Taipei (CNA) The United States is strengthening its partnership with Taiwan under the Indo-Pacific Vision to ensure the island remains “free from coercion,” the American Institute in Taiwan (AIT) said Wednesday as it celebrated Security Cooperation Month with Taiwan.
AIT Director Brent Christensen made the pronouncement during a policy address on security cooperation at an exhibition titled “Strong Foundation, Bright Future: AIT@40, U.S.-Taiwan Relations Since 1979” in Taoyuan.
In terms of coercion, he referenced pressure, subversion and intimidation from China, through harsh rhetoric, military incursions, island encirclement flights, aggressive disinformation and cyber attacks aimed at undermining Taiwanese democracy.
“While one side flouts international norms, the other strives to be a responsible stakeholder. That is why Taiwan figures prominently as part of the U.S. government’s vision for a free and open Indo-Pacific,” Christensen said.
“Our engagement aims to ensure that Taiwan remains secure, confident, free from coercion, and able to peacefully and productively engage the mainland on its own terms,” he added.
Christensen, a former Air Force officer, pointed out that arms sales remain an important component of U.S. security cooperation with Taiwan, which aims to help the nation achieve the right capabilities to resist coercion.
Washington has notified Congress of more than US$24 billion in military sales to Taiwan since 2008, he said, adding that the Trump administration alone has notified Congress of US$4.4 billion in arms sales to Taiwan.
Christensen also stressed that the U.S.-Taiwan security relationship is about more than armed sales, citing in-depth exchanges between the two militaries and cooperation in the field of humanitarian assistance and disaster response.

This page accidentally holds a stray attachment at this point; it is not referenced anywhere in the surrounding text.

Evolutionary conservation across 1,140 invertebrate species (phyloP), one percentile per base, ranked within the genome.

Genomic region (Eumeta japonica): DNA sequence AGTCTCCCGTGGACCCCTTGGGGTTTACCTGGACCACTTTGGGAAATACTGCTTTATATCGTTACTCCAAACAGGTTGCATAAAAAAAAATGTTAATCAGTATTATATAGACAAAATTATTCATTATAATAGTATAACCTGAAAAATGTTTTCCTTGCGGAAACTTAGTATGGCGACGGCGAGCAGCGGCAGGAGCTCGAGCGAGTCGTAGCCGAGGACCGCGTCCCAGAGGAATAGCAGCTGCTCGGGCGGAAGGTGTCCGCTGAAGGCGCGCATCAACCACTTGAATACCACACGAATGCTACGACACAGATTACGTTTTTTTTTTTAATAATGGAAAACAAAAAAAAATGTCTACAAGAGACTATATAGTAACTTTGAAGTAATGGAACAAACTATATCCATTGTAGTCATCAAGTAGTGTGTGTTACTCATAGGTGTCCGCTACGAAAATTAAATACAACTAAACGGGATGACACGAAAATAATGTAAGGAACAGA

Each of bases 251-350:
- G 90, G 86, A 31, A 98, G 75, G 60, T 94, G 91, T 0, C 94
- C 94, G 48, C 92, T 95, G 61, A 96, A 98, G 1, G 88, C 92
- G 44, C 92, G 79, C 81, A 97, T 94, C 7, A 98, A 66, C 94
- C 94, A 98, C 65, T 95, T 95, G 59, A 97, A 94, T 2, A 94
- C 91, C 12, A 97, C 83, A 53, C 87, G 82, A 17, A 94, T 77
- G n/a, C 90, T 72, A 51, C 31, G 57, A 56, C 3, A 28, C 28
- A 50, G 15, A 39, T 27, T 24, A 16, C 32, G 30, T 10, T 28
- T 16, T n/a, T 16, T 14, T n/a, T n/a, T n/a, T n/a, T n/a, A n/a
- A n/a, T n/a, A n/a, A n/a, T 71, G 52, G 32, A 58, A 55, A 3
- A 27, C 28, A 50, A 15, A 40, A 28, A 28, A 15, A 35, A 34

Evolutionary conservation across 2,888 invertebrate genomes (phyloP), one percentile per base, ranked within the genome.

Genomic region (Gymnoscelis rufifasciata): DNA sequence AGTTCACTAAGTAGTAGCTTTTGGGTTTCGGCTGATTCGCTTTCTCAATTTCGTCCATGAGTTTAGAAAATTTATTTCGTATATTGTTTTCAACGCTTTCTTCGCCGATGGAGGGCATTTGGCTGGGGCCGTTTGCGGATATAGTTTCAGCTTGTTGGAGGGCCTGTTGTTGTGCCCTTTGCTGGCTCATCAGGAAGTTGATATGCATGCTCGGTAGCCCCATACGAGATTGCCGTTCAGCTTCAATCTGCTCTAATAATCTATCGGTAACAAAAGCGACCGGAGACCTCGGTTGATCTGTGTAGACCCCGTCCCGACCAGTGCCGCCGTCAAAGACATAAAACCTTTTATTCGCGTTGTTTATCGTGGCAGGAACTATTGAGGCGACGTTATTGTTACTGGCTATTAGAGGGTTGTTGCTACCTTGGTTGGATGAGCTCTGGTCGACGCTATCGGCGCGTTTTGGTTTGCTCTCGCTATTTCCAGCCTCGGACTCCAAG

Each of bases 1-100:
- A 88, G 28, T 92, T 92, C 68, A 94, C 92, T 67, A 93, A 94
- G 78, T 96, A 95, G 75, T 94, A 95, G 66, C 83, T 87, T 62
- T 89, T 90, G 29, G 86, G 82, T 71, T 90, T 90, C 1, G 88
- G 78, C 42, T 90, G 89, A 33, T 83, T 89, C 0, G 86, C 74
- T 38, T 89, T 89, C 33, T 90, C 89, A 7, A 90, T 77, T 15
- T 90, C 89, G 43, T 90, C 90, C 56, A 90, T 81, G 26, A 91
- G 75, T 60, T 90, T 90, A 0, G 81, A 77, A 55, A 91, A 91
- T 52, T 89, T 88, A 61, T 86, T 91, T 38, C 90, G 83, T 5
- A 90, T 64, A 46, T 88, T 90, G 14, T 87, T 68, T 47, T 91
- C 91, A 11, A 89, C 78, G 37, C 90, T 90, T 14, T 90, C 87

To further strengthen this relationship, a new “Indo-Pacific Security Fellows program” was launched at the event, in which AIT said it would identify outstanding mid-level civilian and military individuals and help them enhance their leadership abilities and expertise on regional security issues.
Christensen reiterated that the U.S.-Taiwan security cooperation relationship is grounded in the fundamental shared values of human rights, freedom and democracy.
“We are and will remain a true friend of Taiwan, and our commitment to the obligations enshrined in the Taiwan Relations Act is rock solid,” he assured Taiwan in the speech.
The Taiwan Relations Act (TRA), which forms the cornerstone of U.S.-Taiwan relations, was signed by then-President Jimmy Carter April 10, 1979, retroactive to Jan. 1 of that year, when the U.S. switched diplomatic recognition from Taipei to Beijing.
The AIT was established later the same year to promote unofficial substantive relations between Taiwan and the U.S.